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În touching on another part of his learning, as it related to the knowledge of history and books, I shall advance something that, at first sight, will very much wear the appearance of a paradox. For I shall find it no hard matter to prove, that, from the groffest blunders in history, we are not to infer his real ignorance of it; nor from a greater use of Latin words, than ever any other English author used, must we infer his intimate acquaintance with that language.

A reader of taste may easily observe, that though Shakspeare, almost in every scene of his historical plays, commits the grossest offences against chronology, history, and ancient politicks; yet this was not through ignorance, as is generally supposed, but through the too powerful blaze of his imagination, which, when once raised, made all acquired knowledge vanish and disappear before it. But this licence in him, as I have said, must not be imputed to ignorance, since as often we may find him, when occasion ferves, reasoning up to the truth of history; and throwing out sentiments as justly adapted to the circumstances of his subject, as to the dignity of his characters, or dictates of nature in general.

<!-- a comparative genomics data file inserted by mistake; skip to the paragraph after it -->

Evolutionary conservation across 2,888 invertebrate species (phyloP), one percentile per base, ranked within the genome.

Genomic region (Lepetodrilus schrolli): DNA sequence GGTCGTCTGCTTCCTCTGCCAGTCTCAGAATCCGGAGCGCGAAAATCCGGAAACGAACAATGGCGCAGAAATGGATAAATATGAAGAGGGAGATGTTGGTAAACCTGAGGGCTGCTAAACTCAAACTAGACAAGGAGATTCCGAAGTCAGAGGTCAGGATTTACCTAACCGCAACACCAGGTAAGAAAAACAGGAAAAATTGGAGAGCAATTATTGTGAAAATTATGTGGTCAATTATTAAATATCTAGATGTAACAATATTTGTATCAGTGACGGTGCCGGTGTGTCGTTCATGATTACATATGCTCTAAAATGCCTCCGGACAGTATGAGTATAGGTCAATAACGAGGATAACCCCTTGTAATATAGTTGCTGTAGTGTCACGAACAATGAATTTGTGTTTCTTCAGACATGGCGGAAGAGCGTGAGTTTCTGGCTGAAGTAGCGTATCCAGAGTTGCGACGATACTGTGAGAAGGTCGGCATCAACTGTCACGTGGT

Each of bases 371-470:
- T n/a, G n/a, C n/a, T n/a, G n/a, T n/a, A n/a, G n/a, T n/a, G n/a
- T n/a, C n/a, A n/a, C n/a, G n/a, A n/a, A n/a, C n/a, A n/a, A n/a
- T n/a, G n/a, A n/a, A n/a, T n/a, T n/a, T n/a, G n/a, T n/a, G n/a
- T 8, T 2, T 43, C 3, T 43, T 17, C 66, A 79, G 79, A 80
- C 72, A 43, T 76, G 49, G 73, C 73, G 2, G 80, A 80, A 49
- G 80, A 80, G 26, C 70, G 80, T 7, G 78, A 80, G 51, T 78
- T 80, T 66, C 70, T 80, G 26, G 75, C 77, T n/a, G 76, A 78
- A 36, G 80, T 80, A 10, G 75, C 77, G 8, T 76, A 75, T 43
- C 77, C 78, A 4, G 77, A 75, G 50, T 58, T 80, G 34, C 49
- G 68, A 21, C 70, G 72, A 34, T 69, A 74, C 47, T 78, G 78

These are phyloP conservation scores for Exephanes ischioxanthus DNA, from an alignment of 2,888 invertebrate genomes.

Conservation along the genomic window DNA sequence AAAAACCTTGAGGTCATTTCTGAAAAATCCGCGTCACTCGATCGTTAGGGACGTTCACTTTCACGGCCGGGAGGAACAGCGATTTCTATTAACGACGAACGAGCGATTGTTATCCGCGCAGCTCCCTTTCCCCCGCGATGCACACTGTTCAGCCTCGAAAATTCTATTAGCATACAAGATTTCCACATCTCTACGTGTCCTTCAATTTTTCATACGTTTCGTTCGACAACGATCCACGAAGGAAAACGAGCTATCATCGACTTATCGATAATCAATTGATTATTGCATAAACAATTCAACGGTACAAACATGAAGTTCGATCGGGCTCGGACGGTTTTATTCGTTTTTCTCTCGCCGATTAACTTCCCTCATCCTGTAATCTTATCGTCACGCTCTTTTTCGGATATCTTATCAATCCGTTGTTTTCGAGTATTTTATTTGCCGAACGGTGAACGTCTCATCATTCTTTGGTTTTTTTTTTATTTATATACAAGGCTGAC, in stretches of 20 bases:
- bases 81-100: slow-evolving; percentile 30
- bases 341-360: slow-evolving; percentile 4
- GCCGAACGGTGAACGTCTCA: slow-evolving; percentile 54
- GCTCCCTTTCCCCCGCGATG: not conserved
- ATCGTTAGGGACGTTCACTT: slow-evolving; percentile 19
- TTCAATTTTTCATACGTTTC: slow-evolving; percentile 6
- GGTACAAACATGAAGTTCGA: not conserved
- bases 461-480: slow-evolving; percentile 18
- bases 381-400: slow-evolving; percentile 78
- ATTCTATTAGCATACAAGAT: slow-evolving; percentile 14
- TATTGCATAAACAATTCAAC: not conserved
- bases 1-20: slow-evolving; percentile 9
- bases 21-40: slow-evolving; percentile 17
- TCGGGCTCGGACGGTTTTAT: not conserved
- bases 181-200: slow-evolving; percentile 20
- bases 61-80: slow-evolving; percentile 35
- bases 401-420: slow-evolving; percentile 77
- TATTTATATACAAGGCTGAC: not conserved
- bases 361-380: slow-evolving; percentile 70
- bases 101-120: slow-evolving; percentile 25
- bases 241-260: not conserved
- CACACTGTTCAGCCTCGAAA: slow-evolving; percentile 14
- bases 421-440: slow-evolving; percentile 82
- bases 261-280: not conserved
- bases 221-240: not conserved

Then to come to his knowledge of the Latin tongue, it is certain, there is a surprizing effusion of Latin words made English, far more than in any one English author I have seen; but we must be cautious. to imagine, this was of his own doing. For the English tongue, in this age, began extremely to suffer by an inundation of Latin: and this, to be sure, was occafioned by the pedantry of those two monarchs, Elizabeth and James, both

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great Latinists. For it is not to be wondered at, if both the court and schools, equal flatterers of power, should adapt themselves to the royal taste.